Education And Debate

Child and adolescent mental health services: purchasers' knowledge and plans

BMJ 1994; 309 doi: https://doi.org/10.1136/bmj.309.6949.259 (Published 23 July 1994) Cite this as: BMJ 1994;309:259
  1. M Vanstraelen,
  2. D Cottrell
  1. Department of Psychiatry, London Hospital Medical College, London E1 2AD
  1. Correspondence to: Professor David Cottrell, Academic Unit of Child and Adolescent Mental Health, 12A Clarendon Road, Leeds LS2 9NN.
  • Accepted 11 April 1994

All purchasers in the North East Thames Regional Health Authority were contacted by telephone and questioned systematically about their purchasing plans for child and adolescent mental health. Purchasers' knowledge of the services they were purchasing was very limited. They had made little or no attempt to set quality standards or to monitor them. It is concluded that information about these services is so limited that purchasers would be unable to make informed decisions concerning changes in service patterns.

The scale of psychological problems in children in the community is often not realised. Depending on prevailing levels of socioeconomic deprivation, between 7% and 20% of children and teenagers will have a child psychiatric disorder,1 and although some of these are relatively mild, development or functioning, or both, will be significantly impaired in 5-10%. The table shows the numbers of children with disorders in a typical district of 300 000 people, where about a quarter of the population will be aged up to 18 years. Such figures are intended only as a rough guide. When there is considerable comorbidity these figures will be inflated; presenting data for only a few common conditions and only at certain age ranges (no figures are presented for children under 4 years with emotional and behavioural difficulties) will distort in the opposite direction.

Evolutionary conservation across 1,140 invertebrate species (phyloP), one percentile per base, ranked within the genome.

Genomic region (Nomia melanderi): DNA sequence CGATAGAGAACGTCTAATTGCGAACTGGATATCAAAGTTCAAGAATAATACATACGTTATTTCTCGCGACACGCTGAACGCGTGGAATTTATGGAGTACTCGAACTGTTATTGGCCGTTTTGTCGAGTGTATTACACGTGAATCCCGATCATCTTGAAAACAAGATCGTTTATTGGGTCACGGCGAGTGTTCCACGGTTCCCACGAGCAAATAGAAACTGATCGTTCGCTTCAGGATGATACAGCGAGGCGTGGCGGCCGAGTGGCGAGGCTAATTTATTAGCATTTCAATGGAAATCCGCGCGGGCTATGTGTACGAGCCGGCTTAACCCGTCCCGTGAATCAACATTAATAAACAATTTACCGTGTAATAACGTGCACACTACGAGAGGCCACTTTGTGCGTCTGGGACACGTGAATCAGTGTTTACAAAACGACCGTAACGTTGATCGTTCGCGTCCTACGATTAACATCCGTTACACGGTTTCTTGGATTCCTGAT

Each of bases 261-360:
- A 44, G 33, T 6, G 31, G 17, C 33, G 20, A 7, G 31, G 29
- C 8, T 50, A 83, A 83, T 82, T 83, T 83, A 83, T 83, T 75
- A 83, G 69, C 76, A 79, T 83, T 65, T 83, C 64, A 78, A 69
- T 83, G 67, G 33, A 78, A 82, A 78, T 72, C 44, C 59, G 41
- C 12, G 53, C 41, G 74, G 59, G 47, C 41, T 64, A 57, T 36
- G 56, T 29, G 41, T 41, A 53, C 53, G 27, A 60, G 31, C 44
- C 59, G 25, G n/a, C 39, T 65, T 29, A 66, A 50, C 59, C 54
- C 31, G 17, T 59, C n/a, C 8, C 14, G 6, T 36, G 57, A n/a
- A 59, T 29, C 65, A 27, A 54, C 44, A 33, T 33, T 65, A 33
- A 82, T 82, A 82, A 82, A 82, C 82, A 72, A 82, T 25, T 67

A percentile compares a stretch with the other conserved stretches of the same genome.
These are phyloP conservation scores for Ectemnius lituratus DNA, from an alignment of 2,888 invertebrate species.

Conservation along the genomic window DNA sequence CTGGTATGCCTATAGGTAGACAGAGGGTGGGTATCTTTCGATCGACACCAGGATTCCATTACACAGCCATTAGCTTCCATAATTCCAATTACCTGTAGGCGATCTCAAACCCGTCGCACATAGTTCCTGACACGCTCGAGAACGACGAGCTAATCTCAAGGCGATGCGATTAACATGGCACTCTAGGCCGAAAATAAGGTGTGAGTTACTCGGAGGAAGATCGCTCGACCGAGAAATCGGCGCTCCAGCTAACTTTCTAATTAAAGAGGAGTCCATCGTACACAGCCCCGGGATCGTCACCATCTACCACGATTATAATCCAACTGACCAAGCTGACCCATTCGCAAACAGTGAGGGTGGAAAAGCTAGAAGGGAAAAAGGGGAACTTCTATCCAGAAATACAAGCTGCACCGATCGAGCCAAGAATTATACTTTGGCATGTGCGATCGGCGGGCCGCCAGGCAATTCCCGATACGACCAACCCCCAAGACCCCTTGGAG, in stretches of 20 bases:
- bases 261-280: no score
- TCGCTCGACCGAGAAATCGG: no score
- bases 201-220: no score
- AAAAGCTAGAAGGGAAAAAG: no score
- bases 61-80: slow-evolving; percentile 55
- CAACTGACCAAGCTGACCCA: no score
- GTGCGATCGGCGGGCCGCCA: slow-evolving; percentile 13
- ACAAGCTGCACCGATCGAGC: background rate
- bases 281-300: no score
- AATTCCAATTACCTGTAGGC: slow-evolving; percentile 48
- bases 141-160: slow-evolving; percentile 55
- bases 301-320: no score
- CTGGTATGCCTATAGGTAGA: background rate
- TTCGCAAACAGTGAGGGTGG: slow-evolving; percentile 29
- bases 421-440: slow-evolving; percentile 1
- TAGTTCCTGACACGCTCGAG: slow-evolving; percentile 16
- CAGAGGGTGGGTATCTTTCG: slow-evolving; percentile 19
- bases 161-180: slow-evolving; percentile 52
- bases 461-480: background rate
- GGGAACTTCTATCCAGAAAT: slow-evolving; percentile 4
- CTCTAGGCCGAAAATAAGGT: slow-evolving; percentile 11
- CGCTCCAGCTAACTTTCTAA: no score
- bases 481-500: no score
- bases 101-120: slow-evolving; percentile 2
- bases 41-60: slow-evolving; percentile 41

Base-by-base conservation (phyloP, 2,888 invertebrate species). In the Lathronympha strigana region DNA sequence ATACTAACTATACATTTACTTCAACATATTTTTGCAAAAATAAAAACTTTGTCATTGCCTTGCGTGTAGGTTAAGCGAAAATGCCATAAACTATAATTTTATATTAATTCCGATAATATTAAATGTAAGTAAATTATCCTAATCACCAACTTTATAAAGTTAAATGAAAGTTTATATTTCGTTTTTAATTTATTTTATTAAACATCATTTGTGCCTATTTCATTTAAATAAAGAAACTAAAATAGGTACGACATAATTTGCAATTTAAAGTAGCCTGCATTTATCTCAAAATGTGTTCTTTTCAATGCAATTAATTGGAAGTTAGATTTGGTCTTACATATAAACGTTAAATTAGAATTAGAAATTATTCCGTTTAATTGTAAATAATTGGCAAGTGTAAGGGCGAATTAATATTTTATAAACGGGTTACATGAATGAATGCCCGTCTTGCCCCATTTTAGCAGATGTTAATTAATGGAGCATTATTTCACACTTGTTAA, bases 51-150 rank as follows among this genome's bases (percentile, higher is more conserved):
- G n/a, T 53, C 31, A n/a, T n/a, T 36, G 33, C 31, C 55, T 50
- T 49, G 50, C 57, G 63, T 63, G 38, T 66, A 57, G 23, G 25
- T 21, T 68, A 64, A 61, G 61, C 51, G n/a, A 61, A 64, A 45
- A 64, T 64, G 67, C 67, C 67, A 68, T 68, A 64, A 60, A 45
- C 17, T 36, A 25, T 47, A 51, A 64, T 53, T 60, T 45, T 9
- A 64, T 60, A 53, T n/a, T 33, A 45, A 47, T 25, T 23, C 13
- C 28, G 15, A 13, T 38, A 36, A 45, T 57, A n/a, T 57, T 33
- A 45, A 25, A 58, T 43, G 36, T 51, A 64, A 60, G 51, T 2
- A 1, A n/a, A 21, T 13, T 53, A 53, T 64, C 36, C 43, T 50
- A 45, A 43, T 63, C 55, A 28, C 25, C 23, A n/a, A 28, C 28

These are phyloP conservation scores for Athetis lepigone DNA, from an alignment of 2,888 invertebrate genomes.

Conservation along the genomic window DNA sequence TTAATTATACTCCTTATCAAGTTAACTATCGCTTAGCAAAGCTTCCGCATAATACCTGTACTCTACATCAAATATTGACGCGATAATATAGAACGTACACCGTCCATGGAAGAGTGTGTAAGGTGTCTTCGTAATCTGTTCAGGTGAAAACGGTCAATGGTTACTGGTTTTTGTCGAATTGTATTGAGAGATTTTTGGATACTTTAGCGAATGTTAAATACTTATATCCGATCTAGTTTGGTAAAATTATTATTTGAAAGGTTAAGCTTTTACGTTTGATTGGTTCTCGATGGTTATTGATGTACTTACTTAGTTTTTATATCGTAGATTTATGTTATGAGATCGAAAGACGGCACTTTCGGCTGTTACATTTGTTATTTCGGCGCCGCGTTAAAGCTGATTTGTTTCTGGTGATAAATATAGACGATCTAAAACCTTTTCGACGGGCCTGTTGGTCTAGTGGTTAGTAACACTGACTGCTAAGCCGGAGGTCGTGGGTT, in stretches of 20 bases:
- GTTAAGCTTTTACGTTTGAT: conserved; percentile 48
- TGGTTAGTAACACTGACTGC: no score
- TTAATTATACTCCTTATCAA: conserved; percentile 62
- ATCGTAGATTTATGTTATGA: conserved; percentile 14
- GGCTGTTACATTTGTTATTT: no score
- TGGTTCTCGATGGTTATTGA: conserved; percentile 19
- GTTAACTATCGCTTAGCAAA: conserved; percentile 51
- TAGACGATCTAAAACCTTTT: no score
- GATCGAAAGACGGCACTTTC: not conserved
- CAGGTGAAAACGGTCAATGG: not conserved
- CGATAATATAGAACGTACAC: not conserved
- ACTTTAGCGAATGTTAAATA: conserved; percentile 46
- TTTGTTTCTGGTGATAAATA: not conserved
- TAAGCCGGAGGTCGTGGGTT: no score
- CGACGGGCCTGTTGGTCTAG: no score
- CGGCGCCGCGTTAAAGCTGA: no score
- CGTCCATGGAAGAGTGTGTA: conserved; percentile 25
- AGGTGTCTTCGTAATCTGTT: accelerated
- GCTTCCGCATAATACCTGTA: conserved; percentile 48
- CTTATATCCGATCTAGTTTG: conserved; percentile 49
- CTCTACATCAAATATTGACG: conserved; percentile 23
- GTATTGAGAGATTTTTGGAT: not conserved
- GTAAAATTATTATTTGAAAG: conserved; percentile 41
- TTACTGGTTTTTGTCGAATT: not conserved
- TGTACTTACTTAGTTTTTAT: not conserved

View this table:

Prevalence of child psychiatric disorder in a population of 75 000 children and adolescents (up to the age of 18 years)

Only about 10% of children in the community with disorders are in contact with helping agencies at any one time.2 This would matter less if these were the most severely disturbed children, but there is evidence that this is not the case, suggesting that large numbers of children with psychiatric disorder are slipping through the net. Tower Hamlets, a very deprived …

View Full Text

Sign in

Log in through your institution

Free trial

Register for a free trial to thebmj.com to receive unlimited access to all content on thebmj.com for 14 days.
Sign up for a free trial

Subscribe